And this is not only a Christian’s liberty, but his commanded duty to bring his interest in Christ to this touchstone and test; 2 Cor. 13.5, “Examine yourselves, prove yourselves,” &c. 2 Pet. 1.10, “Give all diligence to make your calling and election sure,” i.e., your election by your calling. No man can make his election sure a priori, nor can any make it surer than it is in se; therefore it is only capable of being made sure to us a posteriori; arguing from the work of sanctification in us, to God’s eternal choice of us.

And as the saints in all ages have taken this course, so they have taken great and lawful comfort in the use of these marks and signs of grace; 2 Kings 20.3.; 2 Cor. 1.12.

I am sensible how vehemently the Antinomian party, Dr. Crispe, Mr. Eyre, and some others, do oppugn [oppose] this truth, representing it as legal and impracticable (for they are for the absolute and unconditional nature of the new covenant, as well as you); but by your espousing their principle, you have even run Anabaptism into Antinomianism; and must, by this principle of yours, renounce all marks and trials of an interest in Christ, by any work of the Spirit wrought in us. You must only stick to the immediate sealings of the Spirit; which, if such a thing be at all, it is but rare and extraordinary.

I will not deny but there may be an immediate testimony of the Spirit; but sure I am his mediate testimony by his graces in us, is his usual way of sealing believers. We do not affirm any of these his works to be meritorious causes of our justification; or that, considered abstractly from the Spirit, they can of themselves seal, or evidence our interest in Christ. Neither do we affirm, that any of them are complete and perfect works; but this we say, that they being true and sincere, though imperfect graces, they are our usual and standing evidences, to make out our interest in Christ by. And I hope you, and the whole Antinomian party, will find it hard, yea, and impossible, to remove the saints from that comfortable and scriptural way of examining their interest in Christ, by the graces of his Spirit in them; as the saints, who are gone to heaven before them, have done in all generations.

Source: A reply to Baptist hyper-calvinism

If all the promises of the new covenant be absolute and unconditional, having no respect nor relation, to any grace wrought in us, nor duty done by us, then the trial of our interest in Christ, by marks and signs of grace, is not our duty, nor can we take comfort in sanctification, as an evidence of our justification.

But it is a Christian’s duty to try his interest in Christ by marks and signs; and he may take comfort in sanctification, as an evidence of justification. Ergo.

The sequel of the major is undeniably clear: so that can never be a sign or evidence of an interest in Christ, which that interest may be without; yea, and as Dr. Crispe asserts, according to his Antinomian principles, ‘Christ is ours (saith he) before we have gracious qualifications; every true mark and sign must be inseparable from that it signifies.’ Now, if the works of the Spirit in us be not so, but an interest in Christ may be where these are not, then they are no proper marks or signs; and if they are not, it cannot be our duty to make use of them as such, and consequently if we should, they can yield us no comfort.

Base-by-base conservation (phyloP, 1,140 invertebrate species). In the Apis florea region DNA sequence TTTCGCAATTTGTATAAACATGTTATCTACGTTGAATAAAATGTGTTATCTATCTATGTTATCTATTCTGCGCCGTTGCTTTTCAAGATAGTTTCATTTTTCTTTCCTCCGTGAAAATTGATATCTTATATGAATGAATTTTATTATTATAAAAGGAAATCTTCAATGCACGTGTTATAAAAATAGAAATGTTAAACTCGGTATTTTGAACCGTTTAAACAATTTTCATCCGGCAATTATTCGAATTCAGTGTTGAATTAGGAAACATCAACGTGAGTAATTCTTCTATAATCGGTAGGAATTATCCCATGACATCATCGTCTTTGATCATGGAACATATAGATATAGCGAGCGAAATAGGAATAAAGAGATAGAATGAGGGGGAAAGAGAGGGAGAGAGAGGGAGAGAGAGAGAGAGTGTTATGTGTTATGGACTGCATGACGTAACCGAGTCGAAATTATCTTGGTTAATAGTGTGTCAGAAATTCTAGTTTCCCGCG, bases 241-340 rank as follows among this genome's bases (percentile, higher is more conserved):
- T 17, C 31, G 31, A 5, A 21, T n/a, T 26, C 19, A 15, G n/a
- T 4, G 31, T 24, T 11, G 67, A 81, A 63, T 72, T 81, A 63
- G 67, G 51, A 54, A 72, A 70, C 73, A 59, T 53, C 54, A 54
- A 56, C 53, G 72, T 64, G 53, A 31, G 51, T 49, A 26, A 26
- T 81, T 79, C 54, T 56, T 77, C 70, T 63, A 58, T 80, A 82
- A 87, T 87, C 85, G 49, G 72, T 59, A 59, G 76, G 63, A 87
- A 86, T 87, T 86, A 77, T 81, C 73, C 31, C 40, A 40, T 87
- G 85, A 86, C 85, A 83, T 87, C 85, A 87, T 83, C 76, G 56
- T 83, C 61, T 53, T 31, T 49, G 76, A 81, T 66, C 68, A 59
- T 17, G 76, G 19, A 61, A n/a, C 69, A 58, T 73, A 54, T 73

The minor is plain in scripture; 1 John 2.3, “Hereby we do know that we know him, if we keep his commandments.” The meaning is, we perceive and discern ourselves to be sincere believers, and consequently that Christ is our propitiation, when obedience to his commands is become habitual and easy to us; So 1 John 3.19, “Hereby we know that we are of the truth, and shall assure our hearts before him;” i.e., by our sincere cordial love to Christ and his members, as verse 18, this shall demonstrate to us, that we are the children of truth; and again, 1 John 3.15, “We know that we are passed from death to life; because we love the brethren:” With multitudes more to the same purpose, which plainly teach Christians to fetch the evidences of their justification out of their sanctification, and to prove their interest in Christ, by the works of his Spirit found in their own hearts.

And this is not only a Christian’s liberty, but his commanded duty to bring his interest in Christ to this touchstone and test; 2 Cor. 13.5, “Examine yourselves, prove yourselves,” &c. 2 Pet. 1.10, “Give all diligence to make your calling and election sure,” i.e., your election by your calling. No man can make his election sure a priori, nor can any make it surer than it is in se; therefore it is only capable of being made sure to us a posteriori; arguing from the work of sanctification in us, to God’s eternal choice of us.

And as the saints in all ages have taken this course, so they have taken great and lawful comfort in the use of these marks and signs of grace; 2 Kings 20.3.; 2 Cor. 1.12.

I am sensible how vehemently the Antinomian party, Dr. Crispe, Mr. Eyre, and some others, do oppugn [oppose] this truth, representing it as legal and impracticable (for they are for the absolute and unconditional nature of the new covenant, as well as you); but by your espousing their principle, you have even run Anabaptism into Antinomianism; and must, by this principle of yours, renounce all marks and trials of an interest in Christ, by any work of the Spirit wrought in us. You must only stick to the immediate sealings of the Spirit; which, if such a thing be at all, it is but rare and extraordinary.

I will not deny but there may be an immediate testimony of the Spirit; but sure I am his mediate testimony by his graces in us, is his usual way of sealing believers. We do not affirm any of these his works to be meritorious causes of our justification; or that, considered abstractly from the Spirit, they can of themselves seal, or evidence our interest in Christ. Neither do we affirm, that any of them are complete and perfect works; but this we say, that they being true and sincere, though imperfect graces, they are our usual and standing evidences, to make out our interest in Christ by. And I hope you, and the whole Antinomian party, will find it hard, yea, and impossible, to remove the saints from that comfortable and scriptural way of examining their interest in Christ, by the graces of his Spirit in them; as the saints, who are gone to heaven before them, have done in all generations.